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While most architectural firms often work with demanding clients, Portuguese firm Studio 3a only had two very basic instructions when tasked with building a peaceful retreat for a client: the design must have a bed and a bathtub. Working within these simple parameters, the designers came up a gorgeous minimalist design that consisted of two jet-black timber cabins tucked into an idyllic spot surrounded by wild pine trees. Peacefully tucked into a dense forest in the coastal village of Comporta, the natural surroundings as well as the local climate drove the design’s many passive features . The area is known for its intense summer heat, so the architects carefully positioned the cabins so that they would be illuminated by natural light but also protected from the harsh sunlight. Additionally, the cabins have large overhangs and a tensioned solar shading system that provide respite from the heat while residents are outside. The cabins are also installed with low-E windows to add efficiency to the project. Related: Triangular treetop cabins offer an unforgettable stay in the Norwegian woods The project consists of three prefabricated cabins , two of which are connected by an open-air wooden deck. Fulfilling the client’s simple wish list, the first cabin, which is referred to as the “intimate module” is just 129 square feet and contains a bed and a bathroom. The second cabin, the “social module,” houses the main living space, complete with an open-plan living room and kitchen. The third cabin conceals the home’s utility services and a garage and is just steps away from a swimming pool. The minimalist cabins were inspired by the area’s traditional fishermen huts. The simple, cube-like formations emit a sense of functionality on the exterior, while the all-white interiors speak to a more modern aesthetic. Clad in charred Douglas wood finish achieved through the Japanese technique shou sugi ban, the cabins are camouflaged into their natural surroundings. In addition to its beautiful appearance, the charred timber also adds sustainability and resilience to the design. The architects explained that the Japanese technique is one of their favorites, because there are “no toxins or chemicals involved, [it is] maintenance-free and shows the beauty of the veins of the wood itself.” The two main cabins are connected through a wooden platform that was built around a large tree. This area not only connects the private spaces with the social living spaces but provides a beautiful spot to enjoy the fresh air. The entrance to the cabins is through two sliding glass doors. In contrast to the all-black exteriors , the interior of the cabins are bright and modern. With sparse furniture, concrete flooring and all-white walls, the living space boasts a soothing yet sophisticated atmosphere. + Studio 3a Via Wallpaper Photography by Nelson Garrido via Studio 3a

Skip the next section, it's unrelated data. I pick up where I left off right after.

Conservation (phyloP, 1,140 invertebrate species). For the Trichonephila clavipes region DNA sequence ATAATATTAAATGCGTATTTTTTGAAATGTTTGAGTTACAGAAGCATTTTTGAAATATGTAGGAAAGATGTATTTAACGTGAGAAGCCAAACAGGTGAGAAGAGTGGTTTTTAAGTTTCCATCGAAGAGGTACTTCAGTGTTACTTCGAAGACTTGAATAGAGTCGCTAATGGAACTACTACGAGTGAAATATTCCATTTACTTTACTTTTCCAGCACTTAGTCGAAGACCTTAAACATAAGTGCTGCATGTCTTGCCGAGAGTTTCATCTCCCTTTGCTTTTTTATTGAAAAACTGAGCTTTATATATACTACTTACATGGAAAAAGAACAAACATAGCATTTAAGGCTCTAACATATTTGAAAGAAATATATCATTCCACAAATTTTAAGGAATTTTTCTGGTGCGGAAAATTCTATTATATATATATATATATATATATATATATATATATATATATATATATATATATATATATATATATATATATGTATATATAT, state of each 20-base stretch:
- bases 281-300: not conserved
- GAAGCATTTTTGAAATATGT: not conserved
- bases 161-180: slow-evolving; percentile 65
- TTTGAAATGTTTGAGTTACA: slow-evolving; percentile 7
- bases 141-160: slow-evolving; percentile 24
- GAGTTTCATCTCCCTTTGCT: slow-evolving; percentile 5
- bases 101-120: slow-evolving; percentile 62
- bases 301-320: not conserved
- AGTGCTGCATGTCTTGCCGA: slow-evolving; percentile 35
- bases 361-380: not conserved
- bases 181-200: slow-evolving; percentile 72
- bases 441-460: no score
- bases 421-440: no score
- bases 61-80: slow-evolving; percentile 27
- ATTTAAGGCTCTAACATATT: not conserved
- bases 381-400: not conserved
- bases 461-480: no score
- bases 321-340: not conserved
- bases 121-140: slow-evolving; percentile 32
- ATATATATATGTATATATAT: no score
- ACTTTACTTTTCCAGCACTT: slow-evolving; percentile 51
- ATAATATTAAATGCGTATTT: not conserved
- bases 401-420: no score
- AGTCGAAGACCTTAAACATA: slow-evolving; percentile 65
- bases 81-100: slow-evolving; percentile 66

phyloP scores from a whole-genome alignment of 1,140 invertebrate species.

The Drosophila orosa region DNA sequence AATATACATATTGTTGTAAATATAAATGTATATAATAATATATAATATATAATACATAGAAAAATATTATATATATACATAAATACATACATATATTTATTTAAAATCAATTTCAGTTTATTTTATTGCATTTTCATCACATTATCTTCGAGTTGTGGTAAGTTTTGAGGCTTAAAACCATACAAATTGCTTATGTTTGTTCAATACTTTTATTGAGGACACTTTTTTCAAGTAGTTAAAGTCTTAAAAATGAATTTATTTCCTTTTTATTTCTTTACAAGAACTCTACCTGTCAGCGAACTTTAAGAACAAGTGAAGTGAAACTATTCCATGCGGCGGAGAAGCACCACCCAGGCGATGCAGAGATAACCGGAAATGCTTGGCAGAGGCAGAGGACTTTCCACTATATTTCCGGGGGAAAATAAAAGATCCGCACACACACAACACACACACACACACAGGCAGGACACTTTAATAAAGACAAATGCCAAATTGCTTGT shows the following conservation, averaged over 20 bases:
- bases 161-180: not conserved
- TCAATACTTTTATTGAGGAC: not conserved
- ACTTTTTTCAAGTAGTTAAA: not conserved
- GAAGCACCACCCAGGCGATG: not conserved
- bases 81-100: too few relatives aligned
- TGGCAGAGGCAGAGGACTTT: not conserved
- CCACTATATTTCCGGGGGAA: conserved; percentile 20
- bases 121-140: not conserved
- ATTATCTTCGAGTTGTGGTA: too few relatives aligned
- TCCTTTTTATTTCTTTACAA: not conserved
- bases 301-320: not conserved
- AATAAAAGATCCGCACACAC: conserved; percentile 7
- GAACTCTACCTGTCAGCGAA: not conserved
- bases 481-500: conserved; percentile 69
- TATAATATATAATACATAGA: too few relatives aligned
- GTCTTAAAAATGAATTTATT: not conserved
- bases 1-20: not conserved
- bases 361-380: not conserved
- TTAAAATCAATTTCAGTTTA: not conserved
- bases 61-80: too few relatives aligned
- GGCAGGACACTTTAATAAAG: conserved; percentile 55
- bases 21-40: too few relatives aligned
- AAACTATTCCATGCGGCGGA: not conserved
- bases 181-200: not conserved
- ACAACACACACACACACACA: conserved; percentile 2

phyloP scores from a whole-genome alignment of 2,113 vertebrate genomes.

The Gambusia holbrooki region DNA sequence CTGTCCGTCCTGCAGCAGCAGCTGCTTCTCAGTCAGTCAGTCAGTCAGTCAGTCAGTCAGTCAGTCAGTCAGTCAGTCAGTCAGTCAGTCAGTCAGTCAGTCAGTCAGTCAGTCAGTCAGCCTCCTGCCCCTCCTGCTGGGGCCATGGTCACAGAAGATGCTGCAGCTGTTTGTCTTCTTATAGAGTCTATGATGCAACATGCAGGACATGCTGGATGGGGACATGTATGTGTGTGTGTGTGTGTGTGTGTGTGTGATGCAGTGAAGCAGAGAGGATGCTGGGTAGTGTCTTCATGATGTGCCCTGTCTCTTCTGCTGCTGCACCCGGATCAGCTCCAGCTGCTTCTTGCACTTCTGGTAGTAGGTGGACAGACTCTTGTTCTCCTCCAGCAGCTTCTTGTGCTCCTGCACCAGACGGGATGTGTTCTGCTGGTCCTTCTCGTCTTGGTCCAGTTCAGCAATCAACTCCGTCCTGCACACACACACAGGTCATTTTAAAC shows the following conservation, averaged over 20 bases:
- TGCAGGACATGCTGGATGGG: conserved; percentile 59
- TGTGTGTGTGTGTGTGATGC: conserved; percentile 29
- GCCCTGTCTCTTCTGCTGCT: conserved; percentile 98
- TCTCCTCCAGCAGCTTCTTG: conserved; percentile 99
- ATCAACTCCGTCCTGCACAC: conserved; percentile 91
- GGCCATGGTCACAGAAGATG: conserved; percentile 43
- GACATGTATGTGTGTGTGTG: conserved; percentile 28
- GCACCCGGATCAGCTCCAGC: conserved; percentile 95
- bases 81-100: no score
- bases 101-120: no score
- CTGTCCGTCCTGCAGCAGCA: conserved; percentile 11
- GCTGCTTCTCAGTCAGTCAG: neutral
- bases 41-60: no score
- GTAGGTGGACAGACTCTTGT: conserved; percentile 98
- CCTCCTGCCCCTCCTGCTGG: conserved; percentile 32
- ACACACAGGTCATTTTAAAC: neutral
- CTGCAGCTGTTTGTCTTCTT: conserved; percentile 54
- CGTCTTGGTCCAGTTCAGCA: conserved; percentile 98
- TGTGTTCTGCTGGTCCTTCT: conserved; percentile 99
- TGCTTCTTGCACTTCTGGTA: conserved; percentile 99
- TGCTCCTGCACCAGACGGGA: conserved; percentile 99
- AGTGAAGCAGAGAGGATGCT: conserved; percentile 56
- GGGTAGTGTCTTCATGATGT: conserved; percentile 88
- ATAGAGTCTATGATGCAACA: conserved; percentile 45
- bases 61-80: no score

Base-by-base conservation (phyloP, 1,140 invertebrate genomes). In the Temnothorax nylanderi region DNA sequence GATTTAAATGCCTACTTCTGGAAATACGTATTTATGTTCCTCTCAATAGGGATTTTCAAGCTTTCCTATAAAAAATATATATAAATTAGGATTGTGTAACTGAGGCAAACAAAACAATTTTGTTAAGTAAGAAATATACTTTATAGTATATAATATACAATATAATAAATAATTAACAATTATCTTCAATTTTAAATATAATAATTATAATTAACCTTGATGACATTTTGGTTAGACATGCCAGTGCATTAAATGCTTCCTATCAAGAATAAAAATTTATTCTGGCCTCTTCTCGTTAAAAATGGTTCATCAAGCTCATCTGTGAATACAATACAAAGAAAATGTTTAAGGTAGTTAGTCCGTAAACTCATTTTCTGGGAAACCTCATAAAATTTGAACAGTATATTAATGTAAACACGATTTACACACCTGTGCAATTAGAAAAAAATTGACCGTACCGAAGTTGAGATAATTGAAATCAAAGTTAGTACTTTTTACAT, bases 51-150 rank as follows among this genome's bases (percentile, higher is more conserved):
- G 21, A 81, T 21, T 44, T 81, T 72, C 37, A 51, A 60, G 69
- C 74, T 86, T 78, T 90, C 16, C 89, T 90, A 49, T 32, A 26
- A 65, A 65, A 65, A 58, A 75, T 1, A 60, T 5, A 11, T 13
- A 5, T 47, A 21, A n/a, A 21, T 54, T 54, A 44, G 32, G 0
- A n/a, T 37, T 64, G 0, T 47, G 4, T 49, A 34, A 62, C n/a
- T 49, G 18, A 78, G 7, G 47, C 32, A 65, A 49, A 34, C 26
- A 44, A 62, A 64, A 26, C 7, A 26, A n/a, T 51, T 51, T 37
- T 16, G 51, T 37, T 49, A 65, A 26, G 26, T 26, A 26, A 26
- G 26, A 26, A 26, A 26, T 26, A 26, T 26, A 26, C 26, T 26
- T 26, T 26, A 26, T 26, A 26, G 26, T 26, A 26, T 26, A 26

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A pair of minimalist cabins is a serene retreat in a Portuguese forest